Advent and Waiting for the King(dom)

Advent is here and for the first time in my five years of following Christ, the Advent narrative has spoken to me. You can consider this shameful for two reasons: 1) This is about the birth of my Lord, so this should kind of be a big deal for me, and 2) I almost became Catholic… twice. All I can say to defend myself is that I have never formally belonged to a liturgical church; that’s all I really got. Having said that, Advent seems extra relevant this year and has caused much-needed self-reflection, especially in how this season is marked by waiting.

For those foreign to the idea of the liturgical calendar, Christian Smith makes following it very attractive in his book “How to Go from Being a Good Evangelical to a Committed Catholic in Ninety-Five Difficult Steps” (I know, it’s a mouthful). He explains that this calendar is “an ancient, highly-developed system of marking and living time that is shaped by a historically Christian sense of reality.” He goes on to explain the benefit of this sanctified time, writing that “the marking and flow of time is a fundamental force shaping our lives” and that “lives formed by a Christian approach to time tend to over time become more Christian.” He continues, “The significance and power of the cosmic story of redemption becomes more real, more embodied, more formative as it is dramatized across the year and within each day. The flow of the seasons, our waking and sleeping, become connected to Christian meanings and teachings. Christian discipleship is thus pressed home by means of a dimension of creation and life—time—that is both deeply natural and human.”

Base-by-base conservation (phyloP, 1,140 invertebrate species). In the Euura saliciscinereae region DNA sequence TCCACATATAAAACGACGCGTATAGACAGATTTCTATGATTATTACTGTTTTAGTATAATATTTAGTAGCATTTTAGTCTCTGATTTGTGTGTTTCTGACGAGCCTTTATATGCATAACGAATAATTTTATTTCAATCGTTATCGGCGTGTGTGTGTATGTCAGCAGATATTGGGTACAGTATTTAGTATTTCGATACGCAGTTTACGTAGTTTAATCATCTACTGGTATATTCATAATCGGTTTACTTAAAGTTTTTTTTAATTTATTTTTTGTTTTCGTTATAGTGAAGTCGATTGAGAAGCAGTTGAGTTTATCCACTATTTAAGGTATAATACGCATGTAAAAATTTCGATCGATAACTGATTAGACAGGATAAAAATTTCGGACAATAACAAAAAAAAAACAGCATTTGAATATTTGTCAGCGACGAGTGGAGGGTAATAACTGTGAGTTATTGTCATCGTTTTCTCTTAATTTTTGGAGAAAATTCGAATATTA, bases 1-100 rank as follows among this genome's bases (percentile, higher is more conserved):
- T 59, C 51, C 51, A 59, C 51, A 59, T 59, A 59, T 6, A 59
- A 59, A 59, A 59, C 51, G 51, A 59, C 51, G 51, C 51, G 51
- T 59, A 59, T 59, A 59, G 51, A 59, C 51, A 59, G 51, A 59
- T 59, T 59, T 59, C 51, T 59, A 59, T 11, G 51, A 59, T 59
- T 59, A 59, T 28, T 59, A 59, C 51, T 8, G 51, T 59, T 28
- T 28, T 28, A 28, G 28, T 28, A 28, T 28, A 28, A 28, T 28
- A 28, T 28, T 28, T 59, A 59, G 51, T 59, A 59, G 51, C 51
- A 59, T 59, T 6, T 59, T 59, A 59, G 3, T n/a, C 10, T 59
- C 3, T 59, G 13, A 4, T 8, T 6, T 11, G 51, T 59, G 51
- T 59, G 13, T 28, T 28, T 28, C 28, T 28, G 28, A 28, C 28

Advent is a season in this calendar where Christians worldwide anticipate the birth of Jesus Christ, who is believed to be Messiah prophesied about throughout the Old Testament and the one ancient Israel was promised for their redemption and liberation. In this season, we intentionally place our faith in Christ’s coming, believing in him despite our circumstances, and trusting that our hope’s fulfillment is approaching. During Advent, we not only take part in the joy that was Christ’s first coming, but find hope in Christ coming again. As we live in this paradox of the Kingdom of God being “already/not yet”, we choose to embrace the struggle of the “not yet” as we believe that one day Jesus shall fully reveal his faithfulness in his return and in the coming new heavens, new earth.